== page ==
Heavy sovereign debts restrict recession recovery progress

Despite attempts to recover from recession, some countries, notably Greece, Portugal, Italy and Spain, are having problems with servicing their sovereign debt. Even more worryingly for the global economy, in August Standard & Poor’s downgraded America’s credit rating to AA after 100 years of perfect AAA rating.

The situation is of immediate concern to investing financial institutions: sovereign debt can be subject to compulsory rescheduling, interest rate reduction, or even repudiation. But it is not only bank risk managers who face increased challenges from the current crisis.

A key concern for some multinational companies is heightened counterparty risk. Those that have contracts with state-owned and quasi state-owned organisations in the European countries most affected fear that these may not be able to meet contractual obligations. In addition, worsening economic conditions and austerity measures lay the basis for civil unrest, as demonstrated by recent protests in Spain.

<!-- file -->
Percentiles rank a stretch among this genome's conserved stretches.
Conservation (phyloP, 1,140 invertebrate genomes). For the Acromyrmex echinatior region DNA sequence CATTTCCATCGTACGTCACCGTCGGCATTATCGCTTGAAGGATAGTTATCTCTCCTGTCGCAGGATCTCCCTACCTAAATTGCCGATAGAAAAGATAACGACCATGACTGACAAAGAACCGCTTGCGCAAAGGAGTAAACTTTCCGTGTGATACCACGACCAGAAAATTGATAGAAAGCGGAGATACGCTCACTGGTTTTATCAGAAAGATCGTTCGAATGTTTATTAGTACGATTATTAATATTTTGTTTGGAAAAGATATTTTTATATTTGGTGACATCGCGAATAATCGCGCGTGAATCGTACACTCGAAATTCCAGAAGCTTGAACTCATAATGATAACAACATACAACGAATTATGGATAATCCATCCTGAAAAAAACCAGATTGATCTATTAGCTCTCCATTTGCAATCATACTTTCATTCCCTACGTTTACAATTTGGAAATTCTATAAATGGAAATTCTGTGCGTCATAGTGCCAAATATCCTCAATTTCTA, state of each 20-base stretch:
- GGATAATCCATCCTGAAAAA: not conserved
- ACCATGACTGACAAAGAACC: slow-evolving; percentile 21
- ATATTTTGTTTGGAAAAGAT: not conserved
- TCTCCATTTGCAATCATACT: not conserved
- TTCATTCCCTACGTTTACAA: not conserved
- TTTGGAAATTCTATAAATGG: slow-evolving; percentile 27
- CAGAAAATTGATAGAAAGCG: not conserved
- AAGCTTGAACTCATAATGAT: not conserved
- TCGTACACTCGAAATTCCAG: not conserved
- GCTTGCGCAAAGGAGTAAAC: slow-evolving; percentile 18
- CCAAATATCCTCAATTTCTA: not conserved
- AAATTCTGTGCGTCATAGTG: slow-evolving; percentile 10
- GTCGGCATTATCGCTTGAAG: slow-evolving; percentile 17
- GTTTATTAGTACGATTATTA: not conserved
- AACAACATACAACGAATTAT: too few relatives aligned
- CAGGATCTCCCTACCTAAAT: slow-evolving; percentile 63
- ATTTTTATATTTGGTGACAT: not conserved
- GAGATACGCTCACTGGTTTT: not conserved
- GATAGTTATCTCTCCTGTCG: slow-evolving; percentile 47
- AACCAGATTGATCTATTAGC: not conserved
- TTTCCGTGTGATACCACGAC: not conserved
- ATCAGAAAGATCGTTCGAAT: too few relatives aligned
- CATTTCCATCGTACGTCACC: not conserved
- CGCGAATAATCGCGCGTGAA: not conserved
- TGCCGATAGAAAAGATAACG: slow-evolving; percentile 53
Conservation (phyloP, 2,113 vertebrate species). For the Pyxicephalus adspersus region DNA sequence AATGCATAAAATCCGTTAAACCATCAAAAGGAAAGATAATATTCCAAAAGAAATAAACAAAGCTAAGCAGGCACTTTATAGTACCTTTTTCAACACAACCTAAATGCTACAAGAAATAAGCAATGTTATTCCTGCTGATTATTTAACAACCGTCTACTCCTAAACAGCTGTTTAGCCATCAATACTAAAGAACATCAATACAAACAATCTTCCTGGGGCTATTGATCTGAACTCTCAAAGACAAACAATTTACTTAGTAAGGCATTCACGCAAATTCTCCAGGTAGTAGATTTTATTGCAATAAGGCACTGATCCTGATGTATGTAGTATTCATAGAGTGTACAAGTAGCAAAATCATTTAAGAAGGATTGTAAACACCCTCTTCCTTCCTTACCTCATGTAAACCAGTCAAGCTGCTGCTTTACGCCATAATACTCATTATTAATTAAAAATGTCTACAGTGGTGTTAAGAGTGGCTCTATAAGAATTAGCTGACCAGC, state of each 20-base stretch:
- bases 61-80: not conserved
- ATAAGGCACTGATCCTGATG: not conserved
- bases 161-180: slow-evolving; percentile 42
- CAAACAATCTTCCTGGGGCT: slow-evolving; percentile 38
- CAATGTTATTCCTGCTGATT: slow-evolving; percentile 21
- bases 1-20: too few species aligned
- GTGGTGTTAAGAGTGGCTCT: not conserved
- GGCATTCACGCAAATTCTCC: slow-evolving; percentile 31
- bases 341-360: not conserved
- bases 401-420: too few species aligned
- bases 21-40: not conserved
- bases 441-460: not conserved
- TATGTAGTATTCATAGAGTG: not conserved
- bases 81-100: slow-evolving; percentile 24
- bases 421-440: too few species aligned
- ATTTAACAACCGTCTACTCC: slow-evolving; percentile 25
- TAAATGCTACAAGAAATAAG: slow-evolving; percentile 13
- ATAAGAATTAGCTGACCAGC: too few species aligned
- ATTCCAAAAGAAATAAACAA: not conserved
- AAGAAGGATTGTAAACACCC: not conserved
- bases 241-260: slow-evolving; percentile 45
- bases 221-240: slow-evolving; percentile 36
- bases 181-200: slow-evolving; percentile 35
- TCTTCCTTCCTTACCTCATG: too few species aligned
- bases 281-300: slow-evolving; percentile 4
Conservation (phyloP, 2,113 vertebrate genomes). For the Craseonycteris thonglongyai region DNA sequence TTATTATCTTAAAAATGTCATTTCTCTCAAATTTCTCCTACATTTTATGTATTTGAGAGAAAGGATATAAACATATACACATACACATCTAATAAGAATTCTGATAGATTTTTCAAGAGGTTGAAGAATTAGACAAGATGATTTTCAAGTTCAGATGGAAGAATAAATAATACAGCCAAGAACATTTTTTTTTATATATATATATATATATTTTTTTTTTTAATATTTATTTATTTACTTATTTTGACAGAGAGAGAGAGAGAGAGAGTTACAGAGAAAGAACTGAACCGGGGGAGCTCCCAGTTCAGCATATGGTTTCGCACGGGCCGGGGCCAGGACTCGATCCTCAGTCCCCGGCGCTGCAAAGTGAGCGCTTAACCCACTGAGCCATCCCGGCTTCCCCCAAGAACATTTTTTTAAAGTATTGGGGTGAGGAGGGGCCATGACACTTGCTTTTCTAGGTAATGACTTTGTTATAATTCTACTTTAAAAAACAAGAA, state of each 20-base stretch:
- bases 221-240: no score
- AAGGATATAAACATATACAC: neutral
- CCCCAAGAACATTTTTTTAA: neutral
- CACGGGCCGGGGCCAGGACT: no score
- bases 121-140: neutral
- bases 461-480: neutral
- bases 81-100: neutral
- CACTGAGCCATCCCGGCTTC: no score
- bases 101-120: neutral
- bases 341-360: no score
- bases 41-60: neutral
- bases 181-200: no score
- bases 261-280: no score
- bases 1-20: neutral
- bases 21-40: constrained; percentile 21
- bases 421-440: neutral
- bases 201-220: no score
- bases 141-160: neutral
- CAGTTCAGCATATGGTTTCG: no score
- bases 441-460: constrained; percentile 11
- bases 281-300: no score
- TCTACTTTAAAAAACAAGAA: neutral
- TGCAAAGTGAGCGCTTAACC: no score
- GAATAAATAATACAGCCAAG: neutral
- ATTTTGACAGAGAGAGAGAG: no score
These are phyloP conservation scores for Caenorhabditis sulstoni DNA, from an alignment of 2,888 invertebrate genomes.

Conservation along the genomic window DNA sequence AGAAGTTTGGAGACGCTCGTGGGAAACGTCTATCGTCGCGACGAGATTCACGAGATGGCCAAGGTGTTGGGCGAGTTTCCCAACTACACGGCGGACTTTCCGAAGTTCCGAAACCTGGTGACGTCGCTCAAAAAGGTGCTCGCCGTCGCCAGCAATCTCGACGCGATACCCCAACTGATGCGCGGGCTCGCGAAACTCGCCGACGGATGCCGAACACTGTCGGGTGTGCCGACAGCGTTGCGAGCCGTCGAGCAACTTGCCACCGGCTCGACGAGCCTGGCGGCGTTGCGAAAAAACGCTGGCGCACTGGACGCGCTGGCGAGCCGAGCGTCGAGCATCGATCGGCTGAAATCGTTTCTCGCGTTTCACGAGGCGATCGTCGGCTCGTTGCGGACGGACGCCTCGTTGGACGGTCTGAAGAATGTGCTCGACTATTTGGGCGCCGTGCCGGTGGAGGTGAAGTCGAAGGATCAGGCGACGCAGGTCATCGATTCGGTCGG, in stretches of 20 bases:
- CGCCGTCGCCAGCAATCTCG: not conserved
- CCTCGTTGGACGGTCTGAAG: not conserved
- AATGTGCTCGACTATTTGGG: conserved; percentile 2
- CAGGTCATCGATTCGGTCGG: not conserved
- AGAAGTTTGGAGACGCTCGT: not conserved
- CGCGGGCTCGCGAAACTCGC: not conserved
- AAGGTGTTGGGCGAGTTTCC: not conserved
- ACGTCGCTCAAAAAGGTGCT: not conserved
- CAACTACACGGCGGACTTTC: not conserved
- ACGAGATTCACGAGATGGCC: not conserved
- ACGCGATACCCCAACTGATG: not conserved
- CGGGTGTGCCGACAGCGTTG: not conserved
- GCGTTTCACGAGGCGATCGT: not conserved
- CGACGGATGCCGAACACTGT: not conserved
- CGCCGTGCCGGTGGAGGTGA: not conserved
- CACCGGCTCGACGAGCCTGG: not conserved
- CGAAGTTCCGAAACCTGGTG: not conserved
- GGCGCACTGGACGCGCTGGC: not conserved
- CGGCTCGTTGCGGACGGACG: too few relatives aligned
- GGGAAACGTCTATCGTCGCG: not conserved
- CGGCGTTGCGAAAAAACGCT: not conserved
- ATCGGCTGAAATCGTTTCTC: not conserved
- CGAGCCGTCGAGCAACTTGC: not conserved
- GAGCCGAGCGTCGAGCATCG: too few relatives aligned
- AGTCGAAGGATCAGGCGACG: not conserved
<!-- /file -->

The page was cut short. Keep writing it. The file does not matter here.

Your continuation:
Domestic markets in Europe’s beleaguered countries are likely to shrink. Reduced profitability could mean that companies may reduce investment in risk management measures, with some looking to cut their risk management teams or even dispense with risk managers altogether – an apparent recession trend.

The Greek economy is just 2.5% of the Eurozone economy but is proving a thorn in the side of EU recovery, says Société Générale Private Banking Hambros group chief investment officer Martin O’Hare. But there is hope. “While we acknowledge that the risk environment has intensified, we believe the recovery wheels will turn,slowly, again in the second half of 2011.” SR